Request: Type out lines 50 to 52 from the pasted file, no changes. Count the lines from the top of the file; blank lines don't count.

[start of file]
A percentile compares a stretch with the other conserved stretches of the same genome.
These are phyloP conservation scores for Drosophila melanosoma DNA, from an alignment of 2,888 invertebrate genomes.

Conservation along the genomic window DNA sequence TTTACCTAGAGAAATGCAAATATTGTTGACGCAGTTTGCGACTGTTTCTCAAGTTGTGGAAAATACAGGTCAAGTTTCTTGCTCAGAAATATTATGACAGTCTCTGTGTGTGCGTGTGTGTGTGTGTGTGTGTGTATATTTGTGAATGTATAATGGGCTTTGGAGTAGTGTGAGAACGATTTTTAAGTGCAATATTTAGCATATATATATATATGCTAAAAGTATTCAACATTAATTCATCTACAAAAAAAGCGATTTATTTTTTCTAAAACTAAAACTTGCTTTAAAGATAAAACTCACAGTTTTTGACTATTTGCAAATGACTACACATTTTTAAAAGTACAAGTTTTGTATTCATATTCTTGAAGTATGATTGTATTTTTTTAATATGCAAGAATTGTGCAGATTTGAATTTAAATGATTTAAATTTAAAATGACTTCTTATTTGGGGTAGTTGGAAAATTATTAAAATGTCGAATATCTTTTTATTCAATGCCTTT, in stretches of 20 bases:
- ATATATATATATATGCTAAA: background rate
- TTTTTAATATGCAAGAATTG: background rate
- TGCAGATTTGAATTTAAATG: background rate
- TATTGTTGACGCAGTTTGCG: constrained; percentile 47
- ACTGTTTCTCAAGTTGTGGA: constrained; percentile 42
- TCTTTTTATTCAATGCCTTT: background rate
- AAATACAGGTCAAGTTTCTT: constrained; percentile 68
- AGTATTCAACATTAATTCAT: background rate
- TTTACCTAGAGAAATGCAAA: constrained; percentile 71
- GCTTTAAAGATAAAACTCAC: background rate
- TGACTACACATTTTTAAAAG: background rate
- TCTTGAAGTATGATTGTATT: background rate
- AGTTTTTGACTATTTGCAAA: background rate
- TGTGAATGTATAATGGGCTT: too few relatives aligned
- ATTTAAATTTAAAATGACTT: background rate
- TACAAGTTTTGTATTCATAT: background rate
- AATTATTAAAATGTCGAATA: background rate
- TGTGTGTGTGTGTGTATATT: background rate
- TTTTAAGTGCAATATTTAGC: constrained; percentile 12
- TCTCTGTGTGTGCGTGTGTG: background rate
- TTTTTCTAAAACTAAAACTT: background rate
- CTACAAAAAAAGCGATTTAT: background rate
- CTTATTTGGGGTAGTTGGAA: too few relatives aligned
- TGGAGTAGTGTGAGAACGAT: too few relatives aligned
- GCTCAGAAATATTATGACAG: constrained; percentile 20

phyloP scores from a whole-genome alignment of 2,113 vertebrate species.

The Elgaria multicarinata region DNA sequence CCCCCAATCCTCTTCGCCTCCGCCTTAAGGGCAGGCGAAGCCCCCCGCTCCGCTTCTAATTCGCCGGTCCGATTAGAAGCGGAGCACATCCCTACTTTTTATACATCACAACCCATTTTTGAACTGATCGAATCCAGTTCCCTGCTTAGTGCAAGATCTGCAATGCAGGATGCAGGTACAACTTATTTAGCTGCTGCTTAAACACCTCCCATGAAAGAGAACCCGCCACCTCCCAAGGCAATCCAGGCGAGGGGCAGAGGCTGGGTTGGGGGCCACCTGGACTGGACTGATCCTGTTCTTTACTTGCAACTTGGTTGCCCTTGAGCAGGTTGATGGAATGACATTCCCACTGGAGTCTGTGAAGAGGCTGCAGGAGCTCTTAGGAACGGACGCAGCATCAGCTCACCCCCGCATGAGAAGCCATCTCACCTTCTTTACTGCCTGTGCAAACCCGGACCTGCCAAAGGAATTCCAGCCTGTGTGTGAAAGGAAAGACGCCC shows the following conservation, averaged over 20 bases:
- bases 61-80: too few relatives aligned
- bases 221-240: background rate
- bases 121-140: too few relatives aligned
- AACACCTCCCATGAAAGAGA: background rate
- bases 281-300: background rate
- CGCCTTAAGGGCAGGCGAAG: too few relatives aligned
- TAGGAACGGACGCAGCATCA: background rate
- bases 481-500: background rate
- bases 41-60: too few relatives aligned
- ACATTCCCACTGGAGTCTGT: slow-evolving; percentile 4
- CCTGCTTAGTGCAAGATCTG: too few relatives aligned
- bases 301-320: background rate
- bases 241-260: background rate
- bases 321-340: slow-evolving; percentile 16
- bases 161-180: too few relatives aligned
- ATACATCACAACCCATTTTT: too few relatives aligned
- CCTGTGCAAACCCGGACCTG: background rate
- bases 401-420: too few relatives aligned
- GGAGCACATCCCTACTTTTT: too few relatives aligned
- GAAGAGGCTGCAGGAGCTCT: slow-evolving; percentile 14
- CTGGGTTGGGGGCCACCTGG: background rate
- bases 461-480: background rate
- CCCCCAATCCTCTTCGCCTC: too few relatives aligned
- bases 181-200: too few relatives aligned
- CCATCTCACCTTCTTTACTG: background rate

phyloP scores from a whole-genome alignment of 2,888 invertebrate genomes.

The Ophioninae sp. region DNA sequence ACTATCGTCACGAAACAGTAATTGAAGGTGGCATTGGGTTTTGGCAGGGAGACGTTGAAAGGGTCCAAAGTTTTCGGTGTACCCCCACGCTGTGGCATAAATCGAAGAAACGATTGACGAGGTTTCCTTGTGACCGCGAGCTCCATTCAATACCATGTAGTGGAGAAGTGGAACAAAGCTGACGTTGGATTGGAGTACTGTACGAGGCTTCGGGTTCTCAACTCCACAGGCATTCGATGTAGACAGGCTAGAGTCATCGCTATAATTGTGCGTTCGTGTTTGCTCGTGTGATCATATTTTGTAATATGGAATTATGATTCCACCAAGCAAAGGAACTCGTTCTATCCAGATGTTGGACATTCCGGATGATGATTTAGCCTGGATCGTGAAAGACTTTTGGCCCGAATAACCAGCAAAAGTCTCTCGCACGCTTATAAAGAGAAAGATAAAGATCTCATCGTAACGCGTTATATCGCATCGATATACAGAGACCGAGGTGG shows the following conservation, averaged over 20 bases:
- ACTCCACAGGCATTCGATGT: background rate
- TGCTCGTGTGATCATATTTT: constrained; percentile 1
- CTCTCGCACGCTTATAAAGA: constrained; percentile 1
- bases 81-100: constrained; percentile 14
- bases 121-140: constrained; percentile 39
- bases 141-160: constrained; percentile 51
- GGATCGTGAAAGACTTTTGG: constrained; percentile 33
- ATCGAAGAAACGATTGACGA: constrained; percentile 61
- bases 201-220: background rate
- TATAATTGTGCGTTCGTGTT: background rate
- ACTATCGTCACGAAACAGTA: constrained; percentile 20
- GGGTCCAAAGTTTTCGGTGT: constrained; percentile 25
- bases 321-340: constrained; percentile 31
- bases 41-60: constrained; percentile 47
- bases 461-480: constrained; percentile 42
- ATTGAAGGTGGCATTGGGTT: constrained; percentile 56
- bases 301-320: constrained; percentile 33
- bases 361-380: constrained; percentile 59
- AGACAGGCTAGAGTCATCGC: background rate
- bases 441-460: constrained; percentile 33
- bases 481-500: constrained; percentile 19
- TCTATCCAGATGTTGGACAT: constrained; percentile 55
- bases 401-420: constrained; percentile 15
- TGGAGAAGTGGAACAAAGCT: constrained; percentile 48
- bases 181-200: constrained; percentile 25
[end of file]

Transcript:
- GAAGAGGCTGCAGGAGCTCT: slow-evolving; percentile 14
- CTGGGTTGGGGGCCACCTGG: background rate
- bases 461-480: background rate